April 11, 2008

Can Political Activism Go Too Far?

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I don’t know about you all, but I was kind of glad on Monday when Kansas put an end to an NCAA tournament that has wreaked havoc with my bracket like no other in recent memory.
Like much of America, I tend to get caught up in March Madness, obsessed even; it’s a fact. But during such a high-stress period of life, and just in general, I think we tend to forget that there are more “serious” things going on around us — it takes sports to make us sit up and take notice.
Monday afternoon, as a sort of NCAA anti-pregame, I went to see a lecture by Pulitzer Prize-winning New York Times journalist Nicholas Kristof. According to the outspoken Darfur activist, China has served as the African nation’s “diplomatic protector in the international community,” while being the leading supplier of weapons to the government and the leading importer and developer of Sudanese oil.
Kristof came to Cornell around the same time last year, but not much has changed in terms of a resolution to the conflict. The horror stories keep piling up. In the case of the Beijing Games, which have been dubbed the “Genocide Olympics” in the media, international disapproval of the host country has been simmering for years, escalated by the recent riots in Tibet.
The Olympics are being viewed as leverage to get the Chinese government to “shape up.”
The same day that Memphis threw away the national championship, Hillary Clinton called on President Bush to boycott the Opening Ceremonies of the upcoming Summer Olympics in China. The government in Beijing is falling painfully short of international expectations on the issues of human rights in Tibet and supporting the Sudanese government-sponsored genocide in Darfur.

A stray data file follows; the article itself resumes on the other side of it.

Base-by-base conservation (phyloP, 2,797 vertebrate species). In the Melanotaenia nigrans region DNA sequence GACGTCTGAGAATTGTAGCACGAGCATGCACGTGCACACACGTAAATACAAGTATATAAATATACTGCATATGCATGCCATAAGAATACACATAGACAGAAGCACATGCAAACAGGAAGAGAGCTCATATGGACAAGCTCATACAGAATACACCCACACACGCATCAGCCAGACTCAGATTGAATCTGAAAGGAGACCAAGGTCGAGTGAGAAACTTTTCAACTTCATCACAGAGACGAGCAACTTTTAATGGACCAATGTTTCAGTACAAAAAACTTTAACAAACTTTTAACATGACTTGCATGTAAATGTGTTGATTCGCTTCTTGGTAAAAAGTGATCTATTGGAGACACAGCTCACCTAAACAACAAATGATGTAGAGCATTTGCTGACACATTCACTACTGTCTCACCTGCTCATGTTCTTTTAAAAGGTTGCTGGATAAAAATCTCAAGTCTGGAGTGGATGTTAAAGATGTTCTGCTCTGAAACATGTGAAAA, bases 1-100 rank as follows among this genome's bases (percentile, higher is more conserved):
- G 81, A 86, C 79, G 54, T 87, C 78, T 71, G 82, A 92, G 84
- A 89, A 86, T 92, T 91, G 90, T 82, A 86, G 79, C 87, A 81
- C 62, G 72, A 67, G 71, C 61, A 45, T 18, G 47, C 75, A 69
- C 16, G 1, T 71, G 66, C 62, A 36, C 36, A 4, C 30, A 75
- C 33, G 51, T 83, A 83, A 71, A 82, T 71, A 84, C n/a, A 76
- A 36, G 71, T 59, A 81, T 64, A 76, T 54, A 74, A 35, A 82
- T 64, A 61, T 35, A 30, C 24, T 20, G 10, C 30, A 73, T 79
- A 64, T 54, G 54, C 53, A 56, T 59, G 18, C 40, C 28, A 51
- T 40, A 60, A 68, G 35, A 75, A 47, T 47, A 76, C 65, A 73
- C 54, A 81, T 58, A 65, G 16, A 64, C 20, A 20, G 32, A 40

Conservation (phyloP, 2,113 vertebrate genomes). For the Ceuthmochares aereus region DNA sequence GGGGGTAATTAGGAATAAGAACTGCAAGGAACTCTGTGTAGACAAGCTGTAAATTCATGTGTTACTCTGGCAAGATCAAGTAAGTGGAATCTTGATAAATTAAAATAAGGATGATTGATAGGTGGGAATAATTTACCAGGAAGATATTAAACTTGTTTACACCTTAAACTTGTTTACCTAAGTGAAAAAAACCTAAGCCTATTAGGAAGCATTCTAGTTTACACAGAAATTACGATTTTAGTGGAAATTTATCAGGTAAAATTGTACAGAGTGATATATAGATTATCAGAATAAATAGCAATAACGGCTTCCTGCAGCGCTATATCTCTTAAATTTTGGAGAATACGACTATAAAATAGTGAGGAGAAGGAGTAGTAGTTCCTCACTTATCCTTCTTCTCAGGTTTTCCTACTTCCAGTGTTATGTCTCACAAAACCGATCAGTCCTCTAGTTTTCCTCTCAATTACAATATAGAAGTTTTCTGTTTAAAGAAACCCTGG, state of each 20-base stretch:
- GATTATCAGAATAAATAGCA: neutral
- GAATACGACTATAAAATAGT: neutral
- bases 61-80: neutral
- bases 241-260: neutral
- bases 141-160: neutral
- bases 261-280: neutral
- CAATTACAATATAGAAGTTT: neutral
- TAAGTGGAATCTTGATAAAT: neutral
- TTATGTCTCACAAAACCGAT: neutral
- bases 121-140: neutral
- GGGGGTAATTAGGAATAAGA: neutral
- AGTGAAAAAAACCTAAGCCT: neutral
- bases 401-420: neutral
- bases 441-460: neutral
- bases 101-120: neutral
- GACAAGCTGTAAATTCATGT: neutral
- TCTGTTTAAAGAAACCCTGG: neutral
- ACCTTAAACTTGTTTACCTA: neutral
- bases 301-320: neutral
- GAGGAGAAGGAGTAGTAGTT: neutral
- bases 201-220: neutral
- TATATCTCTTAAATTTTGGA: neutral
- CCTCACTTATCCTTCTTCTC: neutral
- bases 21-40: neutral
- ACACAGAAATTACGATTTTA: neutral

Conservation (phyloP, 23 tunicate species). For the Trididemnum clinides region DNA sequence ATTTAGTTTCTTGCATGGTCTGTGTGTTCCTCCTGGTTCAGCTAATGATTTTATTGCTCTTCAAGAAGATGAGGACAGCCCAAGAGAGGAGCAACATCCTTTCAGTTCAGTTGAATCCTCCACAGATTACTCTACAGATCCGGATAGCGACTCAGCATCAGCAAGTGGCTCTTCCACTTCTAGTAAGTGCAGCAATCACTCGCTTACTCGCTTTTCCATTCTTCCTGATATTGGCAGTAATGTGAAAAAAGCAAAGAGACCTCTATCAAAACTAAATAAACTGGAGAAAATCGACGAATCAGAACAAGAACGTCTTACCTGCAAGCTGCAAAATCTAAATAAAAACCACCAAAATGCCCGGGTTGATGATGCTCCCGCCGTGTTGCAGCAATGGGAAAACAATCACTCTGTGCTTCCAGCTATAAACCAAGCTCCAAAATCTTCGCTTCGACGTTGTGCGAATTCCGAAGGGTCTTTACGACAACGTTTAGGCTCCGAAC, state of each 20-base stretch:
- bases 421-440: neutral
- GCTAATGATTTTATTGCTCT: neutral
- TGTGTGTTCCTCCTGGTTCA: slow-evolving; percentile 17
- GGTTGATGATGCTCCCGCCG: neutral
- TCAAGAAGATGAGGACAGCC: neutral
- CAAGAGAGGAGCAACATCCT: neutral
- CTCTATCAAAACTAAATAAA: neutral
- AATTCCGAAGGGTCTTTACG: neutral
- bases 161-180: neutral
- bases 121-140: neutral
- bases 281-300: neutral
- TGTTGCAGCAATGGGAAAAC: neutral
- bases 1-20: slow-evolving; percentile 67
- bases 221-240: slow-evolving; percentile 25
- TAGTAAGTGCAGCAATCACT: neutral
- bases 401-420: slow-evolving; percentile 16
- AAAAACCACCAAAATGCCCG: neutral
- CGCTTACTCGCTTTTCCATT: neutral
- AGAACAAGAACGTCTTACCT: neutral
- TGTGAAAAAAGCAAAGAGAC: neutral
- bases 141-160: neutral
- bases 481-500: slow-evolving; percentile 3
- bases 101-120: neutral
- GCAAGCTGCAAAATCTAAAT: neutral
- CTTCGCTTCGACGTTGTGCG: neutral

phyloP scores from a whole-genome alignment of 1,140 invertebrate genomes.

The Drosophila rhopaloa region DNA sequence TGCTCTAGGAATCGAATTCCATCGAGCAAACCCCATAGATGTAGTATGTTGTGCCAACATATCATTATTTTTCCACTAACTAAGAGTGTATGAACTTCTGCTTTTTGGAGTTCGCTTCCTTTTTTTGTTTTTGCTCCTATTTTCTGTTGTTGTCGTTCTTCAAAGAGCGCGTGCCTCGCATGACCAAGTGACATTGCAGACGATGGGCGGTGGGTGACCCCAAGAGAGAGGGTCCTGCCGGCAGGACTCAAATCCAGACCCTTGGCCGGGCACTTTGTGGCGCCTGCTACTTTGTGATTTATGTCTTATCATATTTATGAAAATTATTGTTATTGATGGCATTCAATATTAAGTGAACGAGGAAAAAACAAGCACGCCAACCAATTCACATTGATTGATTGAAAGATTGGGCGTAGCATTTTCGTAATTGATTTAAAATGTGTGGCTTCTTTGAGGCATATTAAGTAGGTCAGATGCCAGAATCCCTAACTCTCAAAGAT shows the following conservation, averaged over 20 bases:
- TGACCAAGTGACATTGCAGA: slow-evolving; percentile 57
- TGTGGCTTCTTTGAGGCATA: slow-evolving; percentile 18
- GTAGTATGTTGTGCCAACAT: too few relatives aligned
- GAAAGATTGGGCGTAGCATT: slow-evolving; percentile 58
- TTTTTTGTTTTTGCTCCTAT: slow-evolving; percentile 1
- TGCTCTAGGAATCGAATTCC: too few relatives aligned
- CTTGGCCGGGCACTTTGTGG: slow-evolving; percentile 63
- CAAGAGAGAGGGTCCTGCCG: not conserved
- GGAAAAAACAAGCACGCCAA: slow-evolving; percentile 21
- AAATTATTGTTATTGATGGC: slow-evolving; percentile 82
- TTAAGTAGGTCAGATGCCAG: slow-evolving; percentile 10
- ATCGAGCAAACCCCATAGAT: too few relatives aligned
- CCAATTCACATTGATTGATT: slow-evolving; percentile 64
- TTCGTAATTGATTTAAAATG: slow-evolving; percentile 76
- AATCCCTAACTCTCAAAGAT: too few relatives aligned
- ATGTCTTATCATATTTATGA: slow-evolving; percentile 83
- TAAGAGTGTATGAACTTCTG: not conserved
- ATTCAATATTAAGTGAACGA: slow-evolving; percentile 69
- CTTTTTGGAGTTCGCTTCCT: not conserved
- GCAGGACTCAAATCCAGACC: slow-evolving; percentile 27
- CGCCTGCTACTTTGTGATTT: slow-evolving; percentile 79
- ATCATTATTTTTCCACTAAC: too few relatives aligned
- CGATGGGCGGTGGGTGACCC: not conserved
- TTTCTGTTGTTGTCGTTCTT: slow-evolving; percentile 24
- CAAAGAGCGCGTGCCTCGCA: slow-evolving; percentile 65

Not many people realize how ridiculously powerful sports are in the realm of politics.
In ANTHR 347: Anthropology of Sport, I am reminded biweekly just how important sports are to society as a whole. It’s not just something that we do for fun — sports and everyone involved in it (from league rules to the personality of the biggest stars) reflect and shape the values of each society.
When asked if it would help the cause for athletes to use the Olympics as a platform to talk about social issues, Kristof referred to this very idea.
“I think that it works better when [pressure is] coming from individual citizens like [Olympic speed skater, Darfur activist and current Princeton student] Joey Cheek or like prominent basketball players than from governments,” Kristof said. “I think that that has a moral force that goes over better, so I’d love to see more athletes take more leadership on that.”
This question has been bugging me for years. Should athletes, who have so much sway in our society, bother to talk about political issues, especially during an actual event? The policies of the Chinese government seem dangerous and unacceptable to me and many others, but should politics interfere with a tradition like the Olympics?